So navy button-down, tan pants, downstairs. Be the snazzy you wish to see in the world. Cute shoes! Waiting for me in the front hall! Navy top, tan pants, gray ballet flats with sky blue trim. Definitely raising the quotient again. And the great cream rain jacket with the navy arabesque pattern and girls! Yay! Rain jackets for everyone! Let’s get in the car!

And whatever my quotient, they look fantastic in the way all little girls look fantastic in plastic rainwear. One in a shiny brown jacket with ballet-slipper pink polka dots; one in a shiny pedestrian-crossing sign yellow jacket with pink and purple and orange and green hearts; who can’t smile at the beginning of another day with such gorgeousness in her care? But the ride to school was mired not just by rain, but by the antics within our carriage. Let us not explore the reasons behind why there is now cream cheese on the ceiling of the car, nor what spilled how or when that created the large pillow of fuzzy mold I discovered when I lifted the stack of kiddie music CDs from the little CD storage slot next to the gear shift, but let me just conclude by saying that however precious they looked, those angels in plastic jackets, as they bent their heads against the rain and cavorted up the sidewalk, they didn’t cancel out the anti-snaz I felt by when I exited my breakfast-spread-and-fungus-mobile and hit the sidewalk myself, feeling for the first opportunity the hem of my too-long pants soaking up the puddles of sidewalk-salty rain.

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Time marches on, and spring comes again, and rain is better than snow, and sometimes there are days when I wear the clouds on my brain instead of above my head. Time is a crazy thing, isn’t it? My moody spells have become more infrequent and shorter-lived over the past three years. Maybe parenthood stripped me of the self-indulgence of wallowing. Parent time, I think, moves faster than not-Parent time. Today my first baby is 38 months old, a number that, if you ask her, is as big as twenty Housand, because any number over 20 is as big as twenty Housand. On Sunday, my second baby cut that 16th tooth, and there’s no point any longer in heeding the yogurt lids to mind the gap. And yesterday, this little ol’ blog turned a year old. Cream cheese dries out fast and crusts and I know I’ll be able to scrape it off the fabric roof in no time, but there might always remain a faint stain. Parent moments, I think, are not so different. All these trials and tribulations that accompany being responsible for the welfare, and even harder, the happiness, of these creatures who are Not Us, they’re quickly solved, and we pat ourselves for a job well done or at least another bullet dodged, but each one leaves a little mark behind. Where? I don’t know. Maybe on my soul. They’ve marked my soul with their every action, those two little girls. And I’ve come here to write about it – for a whole year, now. Without this space, I would remember that as a MamaWarrior I’ve earned my stripes, but I might never remember the details of how all those many marks got there. Thanks for reading, for telling me we are all marked somehow, and for helping me remember on even the puddliest days that the stains they leave on us are beautiful.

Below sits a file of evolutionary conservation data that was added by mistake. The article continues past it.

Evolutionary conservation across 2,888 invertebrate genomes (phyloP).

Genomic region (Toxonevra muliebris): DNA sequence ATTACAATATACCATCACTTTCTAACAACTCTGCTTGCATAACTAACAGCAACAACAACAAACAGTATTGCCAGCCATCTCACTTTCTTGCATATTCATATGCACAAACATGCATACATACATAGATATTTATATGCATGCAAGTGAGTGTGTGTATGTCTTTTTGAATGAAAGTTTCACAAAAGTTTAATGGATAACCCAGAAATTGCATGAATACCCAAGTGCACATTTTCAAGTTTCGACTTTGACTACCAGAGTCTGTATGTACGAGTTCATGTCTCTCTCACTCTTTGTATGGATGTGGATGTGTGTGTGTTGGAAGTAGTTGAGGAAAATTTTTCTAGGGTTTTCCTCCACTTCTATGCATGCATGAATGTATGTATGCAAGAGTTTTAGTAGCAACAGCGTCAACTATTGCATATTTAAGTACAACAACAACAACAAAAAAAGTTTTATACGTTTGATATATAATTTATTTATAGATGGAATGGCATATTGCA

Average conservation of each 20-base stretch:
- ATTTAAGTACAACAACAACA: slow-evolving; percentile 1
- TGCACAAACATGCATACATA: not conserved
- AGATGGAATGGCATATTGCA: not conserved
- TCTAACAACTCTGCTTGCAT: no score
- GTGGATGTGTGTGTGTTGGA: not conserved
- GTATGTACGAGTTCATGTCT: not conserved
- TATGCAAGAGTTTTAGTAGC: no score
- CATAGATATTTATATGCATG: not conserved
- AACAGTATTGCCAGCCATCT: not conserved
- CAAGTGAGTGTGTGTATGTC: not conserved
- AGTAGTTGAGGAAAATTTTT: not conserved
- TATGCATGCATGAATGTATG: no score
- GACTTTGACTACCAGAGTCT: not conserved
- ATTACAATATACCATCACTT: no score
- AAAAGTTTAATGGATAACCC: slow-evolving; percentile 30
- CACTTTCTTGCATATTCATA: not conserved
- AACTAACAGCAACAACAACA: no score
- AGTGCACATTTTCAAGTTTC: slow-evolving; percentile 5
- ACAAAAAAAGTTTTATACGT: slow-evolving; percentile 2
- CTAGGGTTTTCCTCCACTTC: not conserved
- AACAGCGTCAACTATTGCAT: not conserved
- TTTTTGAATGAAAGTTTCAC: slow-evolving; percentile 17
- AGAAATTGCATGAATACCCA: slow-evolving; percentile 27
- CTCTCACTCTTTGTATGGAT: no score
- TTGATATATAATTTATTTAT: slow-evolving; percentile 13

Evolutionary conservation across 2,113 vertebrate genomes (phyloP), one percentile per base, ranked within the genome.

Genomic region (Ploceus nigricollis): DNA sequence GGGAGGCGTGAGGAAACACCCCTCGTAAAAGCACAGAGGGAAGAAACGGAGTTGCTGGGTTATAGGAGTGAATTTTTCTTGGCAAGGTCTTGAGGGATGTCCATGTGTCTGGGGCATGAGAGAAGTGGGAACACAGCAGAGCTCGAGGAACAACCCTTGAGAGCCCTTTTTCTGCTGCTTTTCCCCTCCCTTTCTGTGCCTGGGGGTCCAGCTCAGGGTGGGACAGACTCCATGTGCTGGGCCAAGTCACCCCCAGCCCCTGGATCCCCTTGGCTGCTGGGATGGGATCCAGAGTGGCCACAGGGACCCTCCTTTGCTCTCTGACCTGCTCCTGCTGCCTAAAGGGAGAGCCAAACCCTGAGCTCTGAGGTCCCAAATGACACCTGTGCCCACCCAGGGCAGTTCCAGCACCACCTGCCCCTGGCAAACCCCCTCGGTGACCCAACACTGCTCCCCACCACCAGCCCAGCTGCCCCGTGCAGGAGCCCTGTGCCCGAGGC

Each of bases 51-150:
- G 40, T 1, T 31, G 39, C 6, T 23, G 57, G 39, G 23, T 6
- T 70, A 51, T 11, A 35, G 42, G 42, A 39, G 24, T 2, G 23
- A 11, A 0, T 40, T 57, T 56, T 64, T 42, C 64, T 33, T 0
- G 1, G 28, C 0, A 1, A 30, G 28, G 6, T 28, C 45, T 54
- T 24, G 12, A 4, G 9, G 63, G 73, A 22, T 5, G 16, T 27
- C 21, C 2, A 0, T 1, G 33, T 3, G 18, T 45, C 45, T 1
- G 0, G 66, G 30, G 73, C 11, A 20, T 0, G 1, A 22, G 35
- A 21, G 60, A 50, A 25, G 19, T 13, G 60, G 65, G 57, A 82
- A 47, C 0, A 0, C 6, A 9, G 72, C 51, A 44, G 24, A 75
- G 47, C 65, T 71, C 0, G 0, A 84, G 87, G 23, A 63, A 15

Not acid rain. Watercolors. The snazzy is not in the sartorial; it's in the stories.